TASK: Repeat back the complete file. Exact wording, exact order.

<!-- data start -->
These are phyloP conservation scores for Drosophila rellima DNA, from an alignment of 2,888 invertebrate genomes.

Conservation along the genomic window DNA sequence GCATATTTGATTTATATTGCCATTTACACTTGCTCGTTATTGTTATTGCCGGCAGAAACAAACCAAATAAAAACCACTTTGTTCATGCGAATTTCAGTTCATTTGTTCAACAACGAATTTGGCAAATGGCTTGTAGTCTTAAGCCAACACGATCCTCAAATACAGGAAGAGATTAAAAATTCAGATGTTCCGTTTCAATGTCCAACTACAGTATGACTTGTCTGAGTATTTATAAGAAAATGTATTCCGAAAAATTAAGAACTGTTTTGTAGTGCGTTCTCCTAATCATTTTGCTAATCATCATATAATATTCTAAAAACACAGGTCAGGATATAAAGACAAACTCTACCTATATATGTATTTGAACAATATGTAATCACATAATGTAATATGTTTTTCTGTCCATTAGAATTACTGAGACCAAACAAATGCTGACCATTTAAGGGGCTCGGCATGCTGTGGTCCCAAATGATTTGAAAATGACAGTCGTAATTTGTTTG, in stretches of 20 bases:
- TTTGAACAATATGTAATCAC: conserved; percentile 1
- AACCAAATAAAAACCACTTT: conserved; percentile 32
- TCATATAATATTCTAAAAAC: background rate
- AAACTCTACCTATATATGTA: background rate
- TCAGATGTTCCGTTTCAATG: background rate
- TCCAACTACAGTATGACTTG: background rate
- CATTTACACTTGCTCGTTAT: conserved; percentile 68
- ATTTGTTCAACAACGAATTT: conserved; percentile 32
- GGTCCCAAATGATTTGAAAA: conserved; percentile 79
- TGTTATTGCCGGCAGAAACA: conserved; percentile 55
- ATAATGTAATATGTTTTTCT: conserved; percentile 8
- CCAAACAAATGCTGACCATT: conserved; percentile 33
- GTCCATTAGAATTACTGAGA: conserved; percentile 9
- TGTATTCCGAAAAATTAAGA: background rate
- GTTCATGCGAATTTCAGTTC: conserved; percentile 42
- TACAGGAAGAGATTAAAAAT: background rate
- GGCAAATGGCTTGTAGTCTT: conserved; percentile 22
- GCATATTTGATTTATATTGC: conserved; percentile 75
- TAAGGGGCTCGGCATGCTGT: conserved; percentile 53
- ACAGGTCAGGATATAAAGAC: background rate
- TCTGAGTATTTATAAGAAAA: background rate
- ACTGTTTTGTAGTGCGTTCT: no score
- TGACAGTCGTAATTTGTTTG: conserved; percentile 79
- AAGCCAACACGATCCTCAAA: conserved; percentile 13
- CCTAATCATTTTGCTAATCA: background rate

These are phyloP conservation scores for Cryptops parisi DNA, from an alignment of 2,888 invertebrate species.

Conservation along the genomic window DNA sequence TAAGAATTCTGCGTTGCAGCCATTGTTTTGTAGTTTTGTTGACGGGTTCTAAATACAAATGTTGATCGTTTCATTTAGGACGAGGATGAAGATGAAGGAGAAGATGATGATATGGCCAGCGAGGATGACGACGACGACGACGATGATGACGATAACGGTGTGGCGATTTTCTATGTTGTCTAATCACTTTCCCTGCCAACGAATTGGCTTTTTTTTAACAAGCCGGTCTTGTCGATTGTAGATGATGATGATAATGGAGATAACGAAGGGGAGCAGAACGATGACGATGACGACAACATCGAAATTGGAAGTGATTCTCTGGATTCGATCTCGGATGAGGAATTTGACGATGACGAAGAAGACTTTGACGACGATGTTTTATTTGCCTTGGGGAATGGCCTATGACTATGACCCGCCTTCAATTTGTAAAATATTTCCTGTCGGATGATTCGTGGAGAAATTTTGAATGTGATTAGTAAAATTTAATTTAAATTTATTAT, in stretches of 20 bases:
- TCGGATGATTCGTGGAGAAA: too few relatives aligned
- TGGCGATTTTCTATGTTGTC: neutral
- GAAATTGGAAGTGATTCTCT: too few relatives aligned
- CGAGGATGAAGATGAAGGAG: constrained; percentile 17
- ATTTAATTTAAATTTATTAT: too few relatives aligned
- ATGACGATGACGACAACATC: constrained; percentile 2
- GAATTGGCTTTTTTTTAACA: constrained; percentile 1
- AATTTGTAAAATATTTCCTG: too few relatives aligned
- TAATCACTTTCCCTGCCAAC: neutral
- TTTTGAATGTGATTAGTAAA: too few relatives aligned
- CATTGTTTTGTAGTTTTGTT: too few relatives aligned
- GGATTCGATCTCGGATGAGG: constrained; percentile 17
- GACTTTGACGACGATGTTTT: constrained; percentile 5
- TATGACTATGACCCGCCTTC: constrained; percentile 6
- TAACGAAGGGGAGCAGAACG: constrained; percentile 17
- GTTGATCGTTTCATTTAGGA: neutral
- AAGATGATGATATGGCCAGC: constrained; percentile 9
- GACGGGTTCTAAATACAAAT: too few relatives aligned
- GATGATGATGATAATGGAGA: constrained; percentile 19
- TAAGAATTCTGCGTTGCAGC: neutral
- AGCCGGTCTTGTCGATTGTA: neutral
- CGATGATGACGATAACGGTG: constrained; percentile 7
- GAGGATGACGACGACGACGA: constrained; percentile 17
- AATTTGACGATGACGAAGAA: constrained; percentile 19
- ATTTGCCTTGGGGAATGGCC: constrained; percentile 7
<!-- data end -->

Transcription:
These are phyloP conservation scores for Drosophila rellima DNA, from an alignment of 2,888 invertebrate genomes.

Conservation along the genomic window DNA sequence GCATATTTGATTTATATTGCCATTTACACTTGCTCGTTATTGTTATTGCCGGCAGAAACAAACCAAATAAAAACCACTTTGTTCATGCGAATTTCAGTTCATTTGTTCAACAACGAATTTGGCAAATGGCTTGTAGTCTTAAGCCAACACGATCCTCAAATACAGGAAGAGATTAAAAATTCAGATGTTCCGTTTCAATGTCCAACTACAGTATGACTTGTCTGAGTATTTATAAGAAAATGTATTCCGAAAAATTAAGAACTGTTTTGTAGTGCGTTCTCCTAATCATTTTGCTAATCATCATATAATATTCTAAAAACACAGGTCAGGATATAAAGACAAACTCTACCTATATATGTATTTGAACAATATGTAATCACATAATGTAATATGTTTTTCTGTCCATTAGAATTACTGAGACCAAACAAATGCTGACCATTTAAGGGGCTCGGCATGCTGTGGTCCCAAATGATTTGAAAATGACAGTCGTAATTTGTTTG, in stretches of 20 bases:
- TTTGAACAATATGTAATCAC: conserved; percentile 1
- AACCAAATAAAAACCACTTT: conserved; percentile 32
- TCATATAATATTCTAAAAAC: background rate
- AAACTCTACCTATATATGTA: background rate
- TCAGATGTTCCGTTTCAATG: background rate
- TCCAACTACAGTATGACTTG: background rate
- CATTTACACTTGCTCGTTAT: conserved; percentile 68
- ATTTGTTCAACAACGAATTT: conserved; percentile 32
- GGTCCCAAATGATTTGAAAA: conserved; percentile 79
- TGTTATTGCCGGCAGAAACA: conserved; percentile 55
- ATAATGTAATATGTTTTTCT: conserved; percentile 8
- CCAAACAAATGCTGACCATT: conserved; percentile 33
- GTCCATTAGAATTACTGAGA: conserved; percentile 9
- TGTATTCCGAAAAATTAAGA: background rate
- GTTCATGCGAATTTCAGTTC: conserved; percentile 42
- TACAGGAAGAGATTAAAAAT: background rate
- GGCAAATGGCTTGTAGTCTT: conserved; percentile 22
- GCATATTTGATTTATATTGC: conserved; percentile 75
- TAAGGGGCTCGGCATGCTGT: conserved; percentile 53
- ACAGGTCAGGATATAAAGAC: background rate
- TCTGAGTATTTATAAGAAAA: background rate
- ACTGTTTTGTAGTGCGTTCT: no score
- TGACAGTCGTAATTTGTTTG: conserved; percentile 79
- AAGCCAACACGATCCTCAAA: conserved; percentile 13
- CCTAATCATTTTGCTAATCA: background rate

These are phyloP conservation scores for Cryptops parisi DNA, from an alignment of 2,888 invertebrate species.

Conservation along the genomic window DNA sequence TAAGAATTCTGCGTTGCAGCCATTGTTTTGTAGTTTTGTTGACGGGTTCTAAATACAAATGTTGATCGTTTCATTTAGGACGAGGATGAAGATGAAGGAGAAGATGATGATATGGCCAGCGAGGATGACGACGACGACGACGATGATGACGATAACGGTGTGGCGATTTTCTATGTTGTCTAATCACTTTCCCTGCCAACGAATTGGCTTTTTTTTAACAAGCCGGTCTTGTCGATTGTAGATGATGATGATAATGGAGATAACGAAGGGGAGCAGAACGATGACGATGACGACAACATCGAAATTGGAAGTGATTCTCTGGATTCGATCTCGGATGAGGAATTTGACGATGACGAAGAAGACTTTGACGACGATGTTTTATTTGCCTTGGGGAATGGCCTATGACTATGACCCGCCTTCAATTTGTAAAATATTTCCTGTCGGATGATTCGTGGAGAAATTTTGAATGTGATTAGTAAAATTTAATTTAAATTTATTAT, in stretches of 20 bases:
- TCGGATGATTCGTGGAGAAA: too few relatives aligned
- TGGCGATTTTCTATGTTGTC: neutral
- GAAATTGGAAGTGATTCTCT: too few relatives aligned
- CGAGGATGAAGATGAAGGAG: constrained; percentile 17
- ATTTAATTTAAATTTATTAT: too few relatives aligned
- ATGACGATGACGACAACATC: constrained; percentile 2
- GAATTGGCTTTTTTTTAACA: constrained; percentile 1
- AATTTGTAAAATATTTCCTG: too few relatives aligned
- TAATCACTTTCCCTGCCAAC: neutral
- TTTTGAATGTGATTAGTAAA: too few relatives aligned
- CATTGTTTTGTAGTTTTGTT: too few relatives aligned
- GGATTCGATCTCGGATGAGG: constrained; percentile 17
- GACTTTGACGACGATGTTTT: constrained; percentile 5
- TATGACTATGACCCGCCTTC: constrained; percentile 6
- TAACGAAGGGGAGCAGAACG: constrained; percentile 17
- GTTGATCGTTTCATTTAGGA: neutral
- AAGATGATGATATGGCCAGC: constrained; percentile 9
- GACGGGTTCTAAATACAAAT: too few relatives aligned
- GATGATGATGATAATGGAGA: constrained; percentile 19
- TAAGAATTCTGCGTTGCAGC: neutral
- AGCCGGTCTTGTCGATTGTA: neutral
- CGATGATGACGATAACGGTG: constrained; percentile 7
- GAGGATGACGACGACGACGA: constrained; percentile 17
- AATTTGACGATGACGAAGAA: constrained; percentile 19
- ATTTGCCTTGGGGAATGGCC: constrained; percentile 7